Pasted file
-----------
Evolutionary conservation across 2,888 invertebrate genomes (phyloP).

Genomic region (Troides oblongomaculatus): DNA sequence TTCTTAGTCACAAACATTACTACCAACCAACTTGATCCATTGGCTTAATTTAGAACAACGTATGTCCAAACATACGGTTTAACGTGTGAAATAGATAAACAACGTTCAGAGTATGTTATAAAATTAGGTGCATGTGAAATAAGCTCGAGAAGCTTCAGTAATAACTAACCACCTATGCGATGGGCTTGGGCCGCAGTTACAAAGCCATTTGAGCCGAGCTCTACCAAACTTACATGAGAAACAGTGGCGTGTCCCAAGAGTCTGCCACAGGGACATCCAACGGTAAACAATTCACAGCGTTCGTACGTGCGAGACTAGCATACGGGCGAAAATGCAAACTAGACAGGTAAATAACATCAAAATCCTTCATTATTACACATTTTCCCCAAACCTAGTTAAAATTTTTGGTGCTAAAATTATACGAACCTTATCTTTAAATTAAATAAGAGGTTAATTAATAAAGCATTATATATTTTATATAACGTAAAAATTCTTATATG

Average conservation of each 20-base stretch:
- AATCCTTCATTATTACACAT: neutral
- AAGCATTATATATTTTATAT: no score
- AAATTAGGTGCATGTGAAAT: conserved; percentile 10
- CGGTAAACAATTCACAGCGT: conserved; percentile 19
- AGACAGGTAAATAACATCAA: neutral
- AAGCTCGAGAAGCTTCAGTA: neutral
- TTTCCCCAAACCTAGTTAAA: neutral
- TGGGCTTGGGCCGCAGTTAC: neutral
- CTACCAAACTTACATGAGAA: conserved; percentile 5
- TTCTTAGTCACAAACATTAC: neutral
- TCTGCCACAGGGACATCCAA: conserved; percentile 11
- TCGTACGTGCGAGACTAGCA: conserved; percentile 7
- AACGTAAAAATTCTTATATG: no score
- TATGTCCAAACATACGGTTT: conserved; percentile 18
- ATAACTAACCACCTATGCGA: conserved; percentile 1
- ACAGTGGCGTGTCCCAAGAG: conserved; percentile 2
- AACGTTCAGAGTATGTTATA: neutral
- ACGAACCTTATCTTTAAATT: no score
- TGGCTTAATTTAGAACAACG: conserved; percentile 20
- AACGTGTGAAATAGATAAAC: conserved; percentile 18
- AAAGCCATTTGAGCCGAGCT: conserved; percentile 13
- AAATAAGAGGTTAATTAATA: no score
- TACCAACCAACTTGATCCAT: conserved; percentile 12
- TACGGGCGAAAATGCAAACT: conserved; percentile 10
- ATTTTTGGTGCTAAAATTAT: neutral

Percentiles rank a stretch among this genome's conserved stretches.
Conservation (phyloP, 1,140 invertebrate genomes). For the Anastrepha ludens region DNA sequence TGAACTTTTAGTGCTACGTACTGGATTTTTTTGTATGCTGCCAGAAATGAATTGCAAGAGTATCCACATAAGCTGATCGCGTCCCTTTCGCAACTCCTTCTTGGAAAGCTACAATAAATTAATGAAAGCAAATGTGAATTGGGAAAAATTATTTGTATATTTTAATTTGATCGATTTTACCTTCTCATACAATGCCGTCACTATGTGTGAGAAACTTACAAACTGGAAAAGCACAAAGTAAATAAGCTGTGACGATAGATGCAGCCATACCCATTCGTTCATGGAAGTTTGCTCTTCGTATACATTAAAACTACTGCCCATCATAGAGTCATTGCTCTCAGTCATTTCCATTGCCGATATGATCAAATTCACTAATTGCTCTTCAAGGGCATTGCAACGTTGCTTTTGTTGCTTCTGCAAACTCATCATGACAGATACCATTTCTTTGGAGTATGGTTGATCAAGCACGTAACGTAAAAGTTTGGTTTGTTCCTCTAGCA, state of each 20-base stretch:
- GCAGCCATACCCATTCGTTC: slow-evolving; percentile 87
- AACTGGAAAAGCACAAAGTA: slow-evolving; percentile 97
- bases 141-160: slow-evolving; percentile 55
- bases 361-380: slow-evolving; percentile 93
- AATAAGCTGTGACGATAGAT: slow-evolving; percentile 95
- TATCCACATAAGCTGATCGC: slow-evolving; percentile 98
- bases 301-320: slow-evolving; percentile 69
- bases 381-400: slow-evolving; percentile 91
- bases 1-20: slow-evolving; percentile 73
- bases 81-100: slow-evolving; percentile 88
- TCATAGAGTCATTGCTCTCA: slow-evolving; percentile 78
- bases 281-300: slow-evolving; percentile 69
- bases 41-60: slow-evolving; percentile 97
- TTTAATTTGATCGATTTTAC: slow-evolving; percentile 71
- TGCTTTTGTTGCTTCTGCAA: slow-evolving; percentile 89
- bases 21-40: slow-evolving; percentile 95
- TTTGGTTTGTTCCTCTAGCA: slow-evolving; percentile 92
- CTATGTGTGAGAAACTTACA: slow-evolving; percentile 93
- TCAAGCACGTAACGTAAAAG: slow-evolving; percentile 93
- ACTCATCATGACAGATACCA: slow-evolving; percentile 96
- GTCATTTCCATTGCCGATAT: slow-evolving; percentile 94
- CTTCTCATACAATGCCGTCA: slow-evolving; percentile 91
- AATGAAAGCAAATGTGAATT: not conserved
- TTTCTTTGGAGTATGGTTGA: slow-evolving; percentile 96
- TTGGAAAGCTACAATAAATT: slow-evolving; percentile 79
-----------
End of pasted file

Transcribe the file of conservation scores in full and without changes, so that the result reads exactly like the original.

Evolutionary conservation across 2,888 invertebrate genomes (phyloP).

Genomic region (Troides oblongomaculatus): DNA sequence TTCTTAGTCACAAACATTACTACCAACCAACTTGATCCATTGGCTTAATTTAGAACAACGTATGTCCAAACATACGGTTTAACGTGTGAAATAGATAAACAACGTTCAGAGTATGTTATAAAATTAGGTGCATGTGAAATAAGCTCGAGAAGCTTCAGTAATAACTAACCACCTATGCGATGGGCTTGGGCCGCAGTTACAAAGCCATTTGAGCCGAGCTCTACCAAACTTACATGAGAAACAGTGGCGTGTCCCAAGAGTCTGCCACAGGGACATCCAACGGTAAACAATTCACAGCGTTCGTACGTGCGAGACTAGCATACGGGCGAAAATGCAAACTAGACAGGTAAATAACATCAAAATCCTTCATTATTACACATTTTCCCCAAACCTAGTTAAAATTTTTGGTGCTAAAATTATACGAACCTTATCTTTAAATTAAATAAGAGGTTAATTAATAAAGCATTATATATTTTATATAACGTAAAAATTCTTATATG

Average conservation of each 20-base stretch:
- AATCCTTCATTATTACACAT: neutral
- AAGCATTATATATTTTATAT: no score
- AAATTAGGTGCATGTGAAAT: conserved; percentile 10
- CGGTAAACAATTCACAGCGT: conserved; percentile 19
- AGACAGGTAAATAACATCAA: neutral
- AAGCTCGAGAAGCTTCAGTA: neutral
- TTTCCCCAAACCTAGTTAAA: neutral
- TGGGCTTGGGCCGCAGTTAC: neutral
- CTACCAAACTTACATGAGAA: conserved; percentile 5
- TTCTTAGTCACAAACATTAC: neutral
- TCTGCCACAGGGACATCCAA: conserved; percentile 11
- TCGTACGTGCGAGACTAGCA: conserved; percentile 7
- AACGTAAAAATTCTTATATG: no score
- TATGTCCAAACATACGGTTT: conserved; percentile 18
- ATAACTAACCACCTATGCGA: conserved; percentile 1
- ACAGTGGCGTGTCCCAAGAG: conserved; percentile 2
- AACGTTCAGAGTATGTTATA: neutral
- ACGAACCTTATCTTTAAATT: no score
- TGGCTTAATTTAGAACAACG: conserved; percentile 20
- AACGTGTGAAATAGATAAAC: conserved; percentile 18
- AAAGCCATTTGAGCCGAGCT: conserved; percentile 13
- AAATAAGAGGTTAATTAATA: no score
- TACCAACCAACTTGATCCAT: conserved; percentile 12
- TACGGGCGAAAATGCAAACT: conserved; percentile 10
- ATTTTTGGTGCTAAAATTAT: neutral

Percentiles rank a stretch among this genome's conserved stretches.
Conservation (phyloP, 1,140 invertebrate genomes). For the Anastrepha ludens region DNA sequence TGAACTTTTAGTGCTACGTACTGGATTTTTTTGTATGCTGCCAGAAATGAATTGCAAGAGTATCCACATAAGCTGATCGCGTCCCTTTCGCAACTCCTTCTTGGAAAGCTACAATAAATTAATGAAAGCAAATGTGAATTGGGAAAAATTATTTGTATATTTTAATTTGATCGATTTTACCTTCTCATACAATGCCGTCACTATGTGTGAGAAACTTACAAACTGGAAAAGCACAAAGTAAATAAGCTGTGACGATAGATGCAGCCATACCCATTCGTTCATGGAAGTTTGCTCTTCGTATACATTAAAACTACTGCCCATCATAGAGTCATTGCTCTCAGTCATTTCCATTGCCGATATGATCAAATTCACTAATTGCTCTTCAAGGGCATTGCAACGTTGCTTTTGTTGCTTCTGCAAACTCATCATGACAGATACCATTTCTTTGGAGTATGGTTGATCAAGCACGTAACGTAAAAGTTTGGTTTGTTCCTCTAGCA, state of each 20-base stretch:
- GCAGCCATACCCATTCGTTC: slow-evolving; percentile 87
- AACTGGAAAAGCACAAAGTA: slow-evolving; percentile 97
- bases 141-160: slow-evolving; percentile 55
- bases 361-380: slow-evolving; percentile 93
- AATAAGCTGTGACGATAGAT: slow-evolving; percentile 95
- TATCCACATAAGCTGATCGC: slow-evolving; percentile 98
- bases 301-320: slow-evolving; percentile 69
- bases 381-400: slow-evolving; percentile 91
- bases 1-20: slow-evolving; percentile 73
- bases 81-100: slow-evolving; percentile 88
- TCATAGAGTCATTGCTCTCA: slow-evolving; percentile 78
- bases 281-300: slow-evolving; percentile 69
- bases 41-60: slow-evolving; percentile 97
- TTTAATTTGATCGATTTTAC: slow-evolving; percentile 71
- TGCTTTTGTTGCTTCTGCAA: slow-evolving; percentile 89
- bases 21-40: slow-evolving; percentile 95
- TTTGGTTTGTTCCTCTAGCA: slow-evolving; percentile 92
- CTATGTGTGAGAAACTTACA: slow-evolving; percentile 93
- TCAAGCACGTAACGTAAAAG: slow-evolving; percentile 93
- ACTCATCATGACAGATACCA: slow-evolving; percentile 96
- GTCATTTCCATTGCCGATAT: slow-evolving; percentile 94
- CTTCTCATACAATGCCGTCA: slow-evolving; percentile 91
- AATGAAAGCAAATGTGAATT: not conserved
- TTTCTTTGGAGTATGGTTGA: slow-evolving; percentile 96
- TTGGAAAGCTACAATAAATT: slow-evolving; percentile 79